TOKYO -- Revelations of Toshiba's questionable bookkeeping show it inflated profits largely for its infrastructure-related projects.
A fall in nuclear-related business meant the Japanese electronics and industrial conglomerate had to find other infrastructure opportunities, often regardless of profitability.
The company says the reduced profits from its electricity meter project accounted for about half its 55 billion yen ($441 million) profit revision. Toshiba won the contract to provide communication systems for smart meters from Tokyo Electric Power in September 2013.
An industry source recalls Toshiba's cost projections for the deal did not look feasible from the beginning. "Toshiba's technical evaluation was lower than its competitors, but it won the bid by asking a lower price," said the source. Toshiba initially planned to introduce technology from Swiss electric meter maker Landis+Gyr which it bought in 2011, but later discovered that the standards did not match. As the systems development stalled, the costs piled up.
Systems are the core part of smart meter technology, however, Toshiba's have in general lagged behind its competitors. Prior to the smart-meter deal, Toshiba failed to complete a contract to refine Japan's Patent Office's main system, cancelling it in 2012.
On June 12, Toshiba admitted to its insufficient business projections, saying, it was "aware at the time of receiving the order of the possible losses." It failed to book provisions for possible losses and provide reasons for the proposed cost reduction to cover the loss. In the end, the company revised its previous operating profits for the project down by 25.5 billion yen.
The change in the nuclear business after the Fukushima disaster was one factor that drove Toshiba to take orders regardless of profitability. In 2006, the company bought U.S.-based nuclear-related business Westinghouse Electric, aiming to join global competitors in the industry. However, following the March 2011 earthquake and tsunami, the company's ambition was hampered due to suspended developments in nuclear power plants around the world. The business suffered and Toshiba effectively withdrew its target of 1 trillion yen in sales for it. The plunge in the nuclear power business also prompted Toshiba to take on an electronic toll collection system project, which it also had to write down by 14.4 billion yen.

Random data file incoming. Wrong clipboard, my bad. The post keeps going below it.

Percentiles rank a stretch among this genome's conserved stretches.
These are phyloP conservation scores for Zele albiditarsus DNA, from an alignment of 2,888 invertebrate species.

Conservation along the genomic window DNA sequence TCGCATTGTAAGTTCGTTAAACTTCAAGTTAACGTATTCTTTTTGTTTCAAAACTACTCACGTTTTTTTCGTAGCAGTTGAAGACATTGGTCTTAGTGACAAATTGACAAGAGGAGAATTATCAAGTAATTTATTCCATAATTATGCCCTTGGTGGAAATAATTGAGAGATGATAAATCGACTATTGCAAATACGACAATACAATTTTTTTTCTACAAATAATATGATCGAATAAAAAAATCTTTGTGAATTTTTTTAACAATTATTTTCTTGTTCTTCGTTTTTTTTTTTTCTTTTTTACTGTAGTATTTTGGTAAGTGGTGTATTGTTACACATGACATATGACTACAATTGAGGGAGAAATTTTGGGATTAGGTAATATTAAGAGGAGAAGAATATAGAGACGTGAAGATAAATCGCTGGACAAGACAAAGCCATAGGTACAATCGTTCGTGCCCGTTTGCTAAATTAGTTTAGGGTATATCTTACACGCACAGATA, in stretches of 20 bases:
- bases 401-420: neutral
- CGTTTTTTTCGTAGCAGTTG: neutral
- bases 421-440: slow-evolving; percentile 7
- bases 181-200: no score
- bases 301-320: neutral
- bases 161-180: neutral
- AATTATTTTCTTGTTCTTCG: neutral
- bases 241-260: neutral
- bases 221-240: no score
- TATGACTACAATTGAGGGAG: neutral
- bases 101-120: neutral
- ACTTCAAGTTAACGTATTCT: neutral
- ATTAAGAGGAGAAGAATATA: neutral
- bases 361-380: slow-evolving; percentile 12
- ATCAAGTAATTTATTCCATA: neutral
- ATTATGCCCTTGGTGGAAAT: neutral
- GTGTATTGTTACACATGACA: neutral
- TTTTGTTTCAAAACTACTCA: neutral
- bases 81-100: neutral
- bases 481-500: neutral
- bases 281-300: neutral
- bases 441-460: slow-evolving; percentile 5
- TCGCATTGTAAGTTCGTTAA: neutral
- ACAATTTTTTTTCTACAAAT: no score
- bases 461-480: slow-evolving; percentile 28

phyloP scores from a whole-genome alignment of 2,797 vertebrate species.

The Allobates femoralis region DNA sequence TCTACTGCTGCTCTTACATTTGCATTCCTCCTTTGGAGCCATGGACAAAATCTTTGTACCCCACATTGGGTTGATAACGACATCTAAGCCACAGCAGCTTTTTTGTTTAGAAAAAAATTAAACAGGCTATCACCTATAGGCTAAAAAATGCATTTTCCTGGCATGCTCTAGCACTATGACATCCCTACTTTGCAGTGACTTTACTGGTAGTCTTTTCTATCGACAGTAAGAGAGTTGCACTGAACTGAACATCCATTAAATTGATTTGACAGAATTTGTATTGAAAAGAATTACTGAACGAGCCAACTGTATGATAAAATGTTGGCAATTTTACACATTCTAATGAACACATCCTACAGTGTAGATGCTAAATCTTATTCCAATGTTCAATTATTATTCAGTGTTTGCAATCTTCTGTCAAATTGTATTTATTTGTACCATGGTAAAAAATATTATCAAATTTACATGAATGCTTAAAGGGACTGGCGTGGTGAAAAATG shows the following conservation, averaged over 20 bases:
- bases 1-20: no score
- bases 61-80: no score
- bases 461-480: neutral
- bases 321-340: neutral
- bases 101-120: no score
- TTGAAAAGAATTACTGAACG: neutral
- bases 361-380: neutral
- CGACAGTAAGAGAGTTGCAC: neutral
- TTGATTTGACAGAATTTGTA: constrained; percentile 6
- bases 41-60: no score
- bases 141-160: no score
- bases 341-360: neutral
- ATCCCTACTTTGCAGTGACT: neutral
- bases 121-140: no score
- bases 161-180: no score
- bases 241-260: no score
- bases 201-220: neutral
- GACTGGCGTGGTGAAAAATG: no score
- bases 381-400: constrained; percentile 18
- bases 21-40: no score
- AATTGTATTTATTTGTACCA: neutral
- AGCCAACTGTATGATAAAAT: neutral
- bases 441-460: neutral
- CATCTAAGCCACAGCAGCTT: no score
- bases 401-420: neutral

Another factor behind the company's shift in focus to infrastructure to build up a more stable profit structure was its heavy reliance on its single earnings source -- semiconductors. Toshiba's semiconductor business has made its performance vulnerable to the volatile market of NAND flash memories.
Attempts to manage new businesses are said to have caused inappropriate cost controls, triggering accounting irregularities.
The company, which has its annual shareholders meeting on June 25, is proposing to temporarily maintain current management, including President Hisao Tanaka. Tanaka has postponed making any decisions as to the liability of the management, including former executives, until the extraordinary general meeting in September.